We create fractals by recursively replacing all forward lines in a curve list with the original curve list. Lindemayer found that many objects in nature could be described using regularly repeating patterns. For example, the way some tree branches sprout from a trunk can be described using the pattern: F O(R30 F) F O(R-60 F) F. This is interpreted as: the trunk goes up one unit distance, a branch sprouts at an angle 30 degrees to the trunk and grows for one unit. The O means an offshoot — we draw the curve in the following parentheses, and then return to where we started before the offshoot. The trunk grows another unit and now another branch, this time at -60 degrees relative to the trunk grows for one units. Finally the trunk grows for one more unit. The branches continue to sprout in this manner as they get smaller and smaller, and eventually we reach the leaves.

We can describe this process using replacement rules:

Start: [F]
Rule: F ::= [F O[R30 F] F O[R-60 F] F]
Here are the commands this produces after two iterations:
Iteration 0: [F]
Iteration 1: [F O[R30 F] F O[R-60 F] F]
Iteration 2: [F O[R30 F] F O[R-60 F] F O[R30 F O[R30 F] F O[R-60 F] F] F O[R30 F] F O[R-60 F] F O[R-60 F O[R30 F] F O[R-60 F] F] F O[R30 F] F O[R-60 F] F]

Here's what that looks like:

Iteration 0

Iteration 1

Iteration 2

Iteration 5

Iteration 5 (with color)
The Great Lambda Tree of
Infinite Knowledge and Ultimate Power

Note that L-system command rewriting is similar to the replacement rules in a BNF grammar. The important difference is that with L-system rewriting, each iteration replaces all instances of F in the initial string instead of just picking one to replace.

We can divide the problem of producing an L-system fractal into two main parts:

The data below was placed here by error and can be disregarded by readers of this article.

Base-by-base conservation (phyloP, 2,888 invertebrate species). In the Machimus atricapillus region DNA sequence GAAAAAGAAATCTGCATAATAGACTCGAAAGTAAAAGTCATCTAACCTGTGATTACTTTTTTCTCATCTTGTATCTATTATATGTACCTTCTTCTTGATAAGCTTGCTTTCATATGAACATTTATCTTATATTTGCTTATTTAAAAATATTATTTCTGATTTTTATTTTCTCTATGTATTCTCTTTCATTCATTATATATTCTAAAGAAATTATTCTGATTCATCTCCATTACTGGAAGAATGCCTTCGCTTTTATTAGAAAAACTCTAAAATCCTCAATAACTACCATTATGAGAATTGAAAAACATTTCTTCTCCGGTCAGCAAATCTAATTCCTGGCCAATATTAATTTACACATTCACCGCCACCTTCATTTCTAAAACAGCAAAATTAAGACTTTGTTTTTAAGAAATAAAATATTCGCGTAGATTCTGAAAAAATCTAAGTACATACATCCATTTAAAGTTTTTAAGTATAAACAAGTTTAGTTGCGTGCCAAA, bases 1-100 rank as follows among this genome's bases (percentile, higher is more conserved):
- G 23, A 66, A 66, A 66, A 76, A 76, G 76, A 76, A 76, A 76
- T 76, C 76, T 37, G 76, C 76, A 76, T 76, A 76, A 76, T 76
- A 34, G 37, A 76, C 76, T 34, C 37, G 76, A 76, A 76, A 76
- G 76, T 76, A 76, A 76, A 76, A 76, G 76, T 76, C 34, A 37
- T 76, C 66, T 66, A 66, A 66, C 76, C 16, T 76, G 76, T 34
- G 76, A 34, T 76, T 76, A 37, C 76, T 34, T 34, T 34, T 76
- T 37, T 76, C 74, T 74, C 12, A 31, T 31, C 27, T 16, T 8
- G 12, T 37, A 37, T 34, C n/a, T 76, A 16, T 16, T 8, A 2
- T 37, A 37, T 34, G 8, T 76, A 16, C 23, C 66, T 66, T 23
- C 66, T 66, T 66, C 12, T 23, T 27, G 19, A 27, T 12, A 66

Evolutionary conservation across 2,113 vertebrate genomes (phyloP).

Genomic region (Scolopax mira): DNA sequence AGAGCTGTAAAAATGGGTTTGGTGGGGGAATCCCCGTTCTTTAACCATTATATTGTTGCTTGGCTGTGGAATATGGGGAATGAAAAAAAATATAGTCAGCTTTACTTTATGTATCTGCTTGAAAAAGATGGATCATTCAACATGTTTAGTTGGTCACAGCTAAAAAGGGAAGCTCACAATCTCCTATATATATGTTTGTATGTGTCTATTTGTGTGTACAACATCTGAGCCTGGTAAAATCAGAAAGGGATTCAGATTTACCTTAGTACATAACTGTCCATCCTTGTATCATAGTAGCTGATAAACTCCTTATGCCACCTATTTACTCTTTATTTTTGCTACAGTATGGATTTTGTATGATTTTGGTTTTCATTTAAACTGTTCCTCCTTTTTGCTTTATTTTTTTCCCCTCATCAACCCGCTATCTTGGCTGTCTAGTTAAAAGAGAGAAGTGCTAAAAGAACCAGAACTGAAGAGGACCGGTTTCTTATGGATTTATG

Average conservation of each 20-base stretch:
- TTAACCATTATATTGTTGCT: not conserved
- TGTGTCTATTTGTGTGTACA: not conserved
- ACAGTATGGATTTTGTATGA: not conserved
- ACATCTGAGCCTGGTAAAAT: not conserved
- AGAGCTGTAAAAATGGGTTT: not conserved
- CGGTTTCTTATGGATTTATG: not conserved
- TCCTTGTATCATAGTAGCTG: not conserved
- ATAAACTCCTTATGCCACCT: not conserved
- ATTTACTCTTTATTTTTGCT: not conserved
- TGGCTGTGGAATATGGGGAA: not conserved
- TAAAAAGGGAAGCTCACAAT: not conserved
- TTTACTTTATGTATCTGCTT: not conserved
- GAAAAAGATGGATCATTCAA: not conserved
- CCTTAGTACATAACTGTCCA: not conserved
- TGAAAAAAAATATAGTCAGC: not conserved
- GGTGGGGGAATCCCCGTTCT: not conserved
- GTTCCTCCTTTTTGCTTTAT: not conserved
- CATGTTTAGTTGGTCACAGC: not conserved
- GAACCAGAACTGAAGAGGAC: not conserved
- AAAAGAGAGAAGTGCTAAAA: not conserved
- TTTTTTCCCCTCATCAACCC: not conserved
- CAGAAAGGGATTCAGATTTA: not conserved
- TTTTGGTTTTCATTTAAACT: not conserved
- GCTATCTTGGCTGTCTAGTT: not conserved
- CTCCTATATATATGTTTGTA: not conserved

1. Produce a list of L-system commands that represents the fractal by rewriting according to the L-system rule; and
  2. Drawing a list of L-system commands.
We will first work on producing the list of L-system commands, and then work on how to draw a list of L-system commands.

Representing L-System Commands

Here is a BNF grammar for L-system commands:

  1. CommandSequence ::= [ CommandList ]
  2. CommandList ::= Command   CommandList
  3. CommandList ::=
  4. Command ::= F
  5. Command ::= RAngle
  6. Command ::= O CommandSequence
  7. Angle ::= Number

Question 1: Show that [F O[R-60 F] F] is a string in the language defined by our BNF grammar. To do this, you should start with CommandSequence, and show a sequence of replacements that follow the grammar rules that produce the target string. You can use the rule numbers above to identify the rules.

We need to find a way to turn strings in this grammar into lists and objects we can manipulate in a Python program. We will use a list of lists to represent a CommandList and a list of strings to represent different commands. For example, the list ['F'] will denote forward, ['R', angle] will denote a rotation, and ['O', CommandList] will denote an offshoot.

# Command ::= F
def make_forward_command():
	return ['F'] # creates a list of one element, 'F'

# Command ::= R Angle
def make_rotate_command(angle): 
	return ['R', angle] # creates a list of two elements, 'R' and a number

# Command ::= O CommandSequence
def make_offshoot_command(commandsequence): 
	return ['O', commandsequence] # creates a list of two elements, 'O' and another list 

Question 2: It will be useful to have procedures that take L-system commands as parameters, and return information about those commands. Define the following procedures in ps3.py:
  • is_forward(lcommand) — evaluates to True if the parameter passed is a forward command (indicated by its first element being a 'F'). Evaluates to False otherwise.
  • is_rotate(lcommand)
  • is_offshoot(lcommand)
  • get_angle(lcommand) — evaluates to the angle associated with a rotate command. Produces an error if the command is not a rotate command (see ps3.py for how to produce an error).
  • get_offshoot_commands(lcommand) — evaluates to the offshoot command list associated with an offshoot command. Produces an error if the command is not an offshoot command.
If you define these procedures correctly, you should produce these evaluations:
>>> is_forward(make_forward_command())
>>> is_forward(make_rotate_command(90))
>>> get_angle(make_rotate_command(90))
>>> get_angle(make_forward_command())
You should be able to make up similar test cases yourself to make sure the other procedures you defined work.

New Python Special Forms

The code for this problem set introduces a few new Python tools. None of these new forms are necessary for expressing important computations, but they make it easier or more concise to express some ideas. We will introduce three new Python concepts and then return to reasoning about fractals.

New Python Syntax: elif